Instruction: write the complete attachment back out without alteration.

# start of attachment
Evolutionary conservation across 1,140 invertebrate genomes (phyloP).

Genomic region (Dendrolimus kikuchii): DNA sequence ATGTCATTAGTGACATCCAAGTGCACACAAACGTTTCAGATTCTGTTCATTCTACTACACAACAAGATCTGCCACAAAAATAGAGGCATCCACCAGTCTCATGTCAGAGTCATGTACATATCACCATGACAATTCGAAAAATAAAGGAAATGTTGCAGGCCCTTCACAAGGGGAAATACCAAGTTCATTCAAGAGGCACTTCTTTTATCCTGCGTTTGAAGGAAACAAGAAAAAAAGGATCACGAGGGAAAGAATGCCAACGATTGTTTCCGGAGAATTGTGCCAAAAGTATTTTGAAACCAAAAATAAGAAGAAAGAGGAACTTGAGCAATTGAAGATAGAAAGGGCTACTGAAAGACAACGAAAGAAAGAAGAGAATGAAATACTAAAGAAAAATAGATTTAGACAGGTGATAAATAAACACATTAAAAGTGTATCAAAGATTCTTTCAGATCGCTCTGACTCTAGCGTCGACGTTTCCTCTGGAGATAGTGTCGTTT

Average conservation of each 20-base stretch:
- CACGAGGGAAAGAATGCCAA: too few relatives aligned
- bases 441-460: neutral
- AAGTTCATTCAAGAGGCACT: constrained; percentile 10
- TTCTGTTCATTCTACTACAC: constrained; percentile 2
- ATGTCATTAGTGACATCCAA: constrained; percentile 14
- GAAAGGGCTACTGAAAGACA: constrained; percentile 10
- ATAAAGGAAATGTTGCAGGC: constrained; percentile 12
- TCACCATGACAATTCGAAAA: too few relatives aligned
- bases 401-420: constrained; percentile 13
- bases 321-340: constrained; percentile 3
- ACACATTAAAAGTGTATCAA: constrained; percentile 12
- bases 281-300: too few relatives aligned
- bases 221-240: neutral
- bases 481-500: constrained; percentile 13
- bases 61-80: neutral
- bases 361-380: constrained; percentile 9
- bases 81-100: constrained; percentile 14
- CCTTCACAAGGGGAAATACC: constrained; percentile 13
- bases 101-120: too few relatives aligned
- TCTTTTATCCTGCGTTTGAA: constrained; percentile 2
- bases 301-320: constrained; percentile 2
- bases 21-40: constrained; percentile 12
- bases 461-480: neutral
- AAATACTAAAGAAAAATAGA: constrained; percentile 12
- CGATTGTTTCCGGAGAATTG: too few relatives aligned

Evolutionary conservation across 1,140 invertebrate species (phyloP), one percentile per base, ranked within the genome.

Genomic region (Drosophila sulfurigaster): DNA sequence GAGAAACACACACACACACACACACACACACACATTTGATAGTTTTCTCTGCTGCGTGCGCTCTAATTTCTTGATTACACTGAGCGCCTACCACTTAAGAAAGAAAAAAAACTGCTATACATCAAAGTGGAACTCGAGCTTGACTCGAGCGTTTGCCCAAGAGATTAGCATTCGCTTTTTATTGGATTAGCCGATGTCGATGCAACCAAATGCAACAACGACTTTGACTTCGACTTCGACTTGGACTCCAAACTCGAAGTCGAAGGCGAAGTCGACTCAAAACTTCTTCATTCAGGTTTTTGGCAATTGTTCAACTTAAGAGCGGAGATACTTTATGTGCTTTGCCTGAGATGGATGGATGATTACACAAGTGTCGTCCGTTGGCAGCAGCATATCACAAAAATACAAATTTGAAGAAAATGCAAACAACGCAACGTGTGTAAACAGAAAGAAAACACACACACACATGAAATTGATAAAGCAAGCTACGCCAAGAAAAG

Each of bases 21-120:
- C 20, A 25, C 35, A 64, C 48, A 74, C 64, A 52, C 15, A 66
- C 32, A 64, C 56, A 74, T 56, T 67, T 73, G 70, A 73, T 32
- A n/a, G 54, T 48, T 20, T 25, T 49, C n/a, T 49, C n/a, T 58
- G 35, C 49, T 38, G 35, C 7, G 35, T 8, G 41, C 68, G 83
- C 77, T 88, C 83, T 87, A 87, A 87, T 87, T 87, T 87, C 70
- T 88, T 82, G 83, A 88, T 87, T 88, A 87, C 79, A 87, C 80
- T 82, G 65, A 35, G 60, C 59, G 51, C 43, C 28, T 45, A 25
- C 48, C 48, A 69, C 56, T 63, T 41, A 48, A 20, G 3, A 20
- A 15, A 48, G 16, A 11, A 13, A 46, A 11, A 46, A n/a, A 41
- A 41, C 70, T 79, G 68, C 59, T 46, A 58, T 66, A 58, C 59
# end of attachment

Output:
Evolutionary conservation across 1,140 invertebrate genomes (phyloP).

Genomic region (Dendrolimus kikuchii): DNA sequence ATGTCATTAGTGACATCCAAGTGCACACAAACGTTTCAGATTCTGTTCATTCTACTACACAACAAGATCTGCCACAAAAATAGAGGCATCCACCAGTCTCATGTCAGAGTCATGTACATATCACCATGACAATTCGAAAAATAAAGGAAATGTTGCAGGCCCTTCACAAGGGGAAATACCAAGTTCATTCAAGAGGCACTTCTTTTATCCTGCGTTTGAAGGAAACAAGAAAAAAAGGATCACGAGGGAAAGAATGCCAACGATTGTTTCCGGAGAATTGTGCCAAAAGTATTTTGAAACCAAAAATAAGAAGAAAGAGGAACTTGAGCAATTGAAGATAGAAAGGGCTACTGAAAGACAACGAAAGAAAGAAGAGAATGAAATACTAAAGAAAAATAGATTTAGACAGGTGATAAATAAACACATTAAAAGTGTATCAAAGATTCTTTCAGATCGCTCTGACTCTAGCGTCGACGTTTCCTCTGGAGATAGTGTCGTTT

Average conservation of each 20-base stretch:
- CACGAGGGAAAGAATGCCAA: too few relatives aligned
- bases 441-460: neutral
- AAGTTCATTCAAGAGGCACT: constrained; percentile 10
- TTCTGTTCATTCTACTACAC: constrained; percentile 2
- ATGTCATTAGTGACATCCAA: constrained; percentile 14
- GAAAGGGCTACTGAAAGACA: constrained; percentile 10
- ATAAAGGAAATGTTGCAGGC: constrained; percentile 12
- TCACCATGACAATTCGAAAA: too few relatives aligned
- bases 401-420: constrained; percentile 13
- bases 321-340: constrained; percentile 3
- ACACATTAAAAGTGTATCAA: constrained; percentile 12
- bases 281-300: too few relatives aligned
- bases 221-240: neutral
- bases 481-500: constrained; percentile 13
- bases 61-80: neutral
- bases 361-380: constrained; percentile 9
- bases 81-100: constrained; percentile 14
- CCTTCACAAGGGGAAATACC: constrained; percentile 13
- bases 101-120: too few relatives aligned
- TCTTTTATCCTGCGTTTGAA: constrained; percentile 2
- bases 301-320: constrained; percentile 2
- bases 21-40: constrained; percentile 12
- bases 461-480: neutral
- AAATACTAAAGAAAAATAGA: constrained; percentile 12
- CGATTGTTTCCGGAGAATTG: too few relatives aligned

Evolutionary conservation across 1,140 invertebrate species (phyloP), one percentile per base, ranked within the genome.

Genomic region (Drosophila sulfurigaster): DNA sequence GAGAAACACACACACACACACACACACACACACATTTGATAGTTTTCTCTGCTGCGTGCGCTCTAATTTCTTGATTACACTGAGCGCCTACCACTTAAGAAAGAAAAAAAACTGCTATACATCAAAGTGGAACTCGAGCTTGACTCGAGCGTTTGCCCAAGAGATTAGCATTCGCTTTTTATTGGATTAGCCGATGTCGATGCAACCAAATGCAACAACGACTTTGACTTCGACTTCGACTTGGACTCCAAACTCGAAGTCGAAGGCGAAGTCGACTCAAAACTTCTTCATTCAGGTTTTTGGCAATTGTTCAACTTAAGAGCGGAGATACTTTATGTGCTTTGCCTGAGATGGATGGATGATTACACAAGTGTCGTCCGTTGGCAGCAGCATATCACAAAAATACAAATTTGAAGAAAATGCAAACAACGCAACGTGTGTAAACAGAAAGAAAACACACACACACATGAAATTGATAAAGCAAGCTACGCCAAGAAAAG

Each of bases 21-120:
- C 20, A 25, C 35, A 64, C 48, A 74, C 64, A 52, C 15, A 66
- C 32, A 64, C 56, A 74, T 56, T 67, T 73, G 70, A 73, T 32
- A n/a, G 54, T 48, T 20, T 25, T 49, C n/a, T 49, C n/a, T 58
- G 35, C 49, T 38, G 35, C 7, G 35, T 8, G 41, C 68, G 83
- C 77, T 88, C 83, T 87, A 87, A 87, T 87, T 87, T 87, C 70
- T 88, T 82, G 83, A 88, T 87, T 88, A 87, C 79, A 87, C 80
- T 82, G 65, A 35, G 60, C 59, G 51, C 43, C 28, T 45, A 25
- C 48, C 48, A 69, C 56, T 63, T 41, A 48, A 20, G 3, A 20
- A 15, A 48, G 16, A 11, A 13, A 46, A 11, A 46, A n/a, A 41
- A 41, C 70, T 79, G 68, C 59, T 46, A 58, T 66, A 58, C 59